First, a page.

When Ms. Stewart was asked by the County Attorney if there was anything that was not addressed that the Court should know, she responded, “I don't think so.” (Id. at 78:16-18). Ms. Stewart did not draw attention to any information about Sydney and Randy that might have raised concerns about placing Angel with them. Ms. Stewart did not explain that the Bond/White household could not yet legally be a foster home because Sydney was under 21 and the form required to waive the minimum age standard had not been signed.

         After the County presented its evidence, Ms. Blackwell called Sydney White as a witness and questioned her about the difficulties of caring for a third child and whether she had concerns about potential child abuse by Randy's mother and stepfather. (Id. at 90:12-99:6).[10]

         Ms. Blackwell also called Cassandra Strang (the Ariel caseworker), who testified about Angel's attachment to Ms. Blackwell and Angel's healthy development under Blackwell's care. (Id. at 99:16-24). Another witness, Cheryl Morris, also testified about her observations of Angel's attachment to Ms. Blackwell. Blackwell's father (O'Neal Blackwell) and mother (Shirley Blackwell) testified about their relationship with Angel. (Id. at 108:22-121:2). Ms. Blackwell was sworn as a witness and explained why she believed Angel should not be moved from her home. (Id. at 121:3-127:20).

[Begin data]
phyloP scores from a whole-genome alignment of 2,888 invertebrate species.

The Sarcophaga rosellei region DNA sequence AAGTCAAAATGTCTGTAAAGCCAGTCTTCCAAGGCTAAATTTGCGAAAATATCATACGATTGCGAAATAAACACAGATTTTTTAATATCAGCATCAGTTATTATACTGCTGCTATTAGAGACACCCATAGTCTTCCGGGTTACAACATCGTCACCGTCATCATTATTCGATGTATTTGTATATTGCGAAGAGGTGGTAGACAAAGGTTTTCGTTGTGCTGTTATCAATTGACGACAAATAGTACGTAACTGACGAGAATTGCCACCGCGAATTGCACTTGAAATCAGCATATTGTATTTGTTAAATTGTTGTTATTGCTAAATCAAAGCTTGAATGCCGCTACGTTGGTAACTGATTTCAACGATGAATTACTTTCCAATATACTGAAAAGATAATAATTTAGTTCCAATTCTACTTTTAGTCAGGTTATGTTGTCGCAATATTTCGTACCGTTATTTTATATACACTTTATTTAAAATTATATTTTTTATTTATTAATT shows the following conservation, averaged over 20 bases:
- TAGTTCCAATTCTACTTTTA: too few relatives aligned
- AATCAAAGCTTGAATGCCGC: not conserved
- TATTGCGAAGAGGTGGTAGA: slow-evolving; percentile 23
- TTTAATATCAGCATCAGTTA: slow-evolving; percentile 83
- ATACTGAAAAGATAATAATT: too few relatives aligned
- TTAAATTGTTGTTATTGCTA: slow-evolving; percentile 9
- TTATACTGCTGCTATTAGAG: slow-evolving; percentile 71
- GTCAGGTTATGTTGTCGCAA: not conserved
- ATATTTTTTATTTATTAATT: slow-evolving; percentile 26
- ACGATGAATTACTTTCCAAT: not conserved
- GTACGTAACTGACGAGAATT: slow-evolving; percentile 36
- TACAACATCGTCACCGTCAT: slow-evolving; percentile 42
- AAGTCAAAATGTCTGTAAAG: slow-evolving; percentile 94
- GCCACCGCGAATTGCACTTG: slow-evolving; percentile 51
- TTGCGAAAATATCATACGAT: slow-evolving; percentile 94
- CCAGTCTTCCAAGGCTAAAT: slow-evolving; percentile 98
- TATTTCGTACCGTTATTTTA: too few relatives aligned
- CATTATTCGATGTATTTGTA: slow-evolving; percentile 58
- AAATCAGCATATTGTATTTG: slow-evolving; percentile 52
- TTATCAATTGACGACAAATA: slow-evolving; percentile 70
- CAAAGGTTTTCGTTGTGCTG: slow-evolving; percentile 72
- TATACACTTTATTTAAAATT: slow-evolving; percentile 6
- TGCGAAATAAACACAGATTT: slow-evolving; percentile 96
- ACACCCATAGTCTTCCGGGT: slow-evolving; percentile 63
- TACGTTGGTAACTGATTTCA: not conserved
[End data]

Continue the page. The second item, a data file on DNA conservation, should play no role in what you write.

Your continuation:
Ms. Schmid, the CASA representative, was not called to testify. When deposed in this litigation, Ms. Schmid said that she had reservations about the Bond/White household and thought Angel would be a lot safer with Ms. Blackwell. (Pl.'s Ex. 5, Schmid Dep. at 89:12-25). Ms. Schmid had expressed those concerns to the GAL before the June 17 hearing. (Id. at 90:1-93:9).

         The GAL, however, supported the MCDHS's position that Angel should be transferred to the Bond/White kinship foster home, as did the attorneys for the biological parents. (Tr. at 131:6-135:3).

         At the conclusion of the hearing, Magistrate McNulty ruled that it was in Angel's best interests to be placed with the Bond/White kinship family and ordered that the transfer occur according to a ...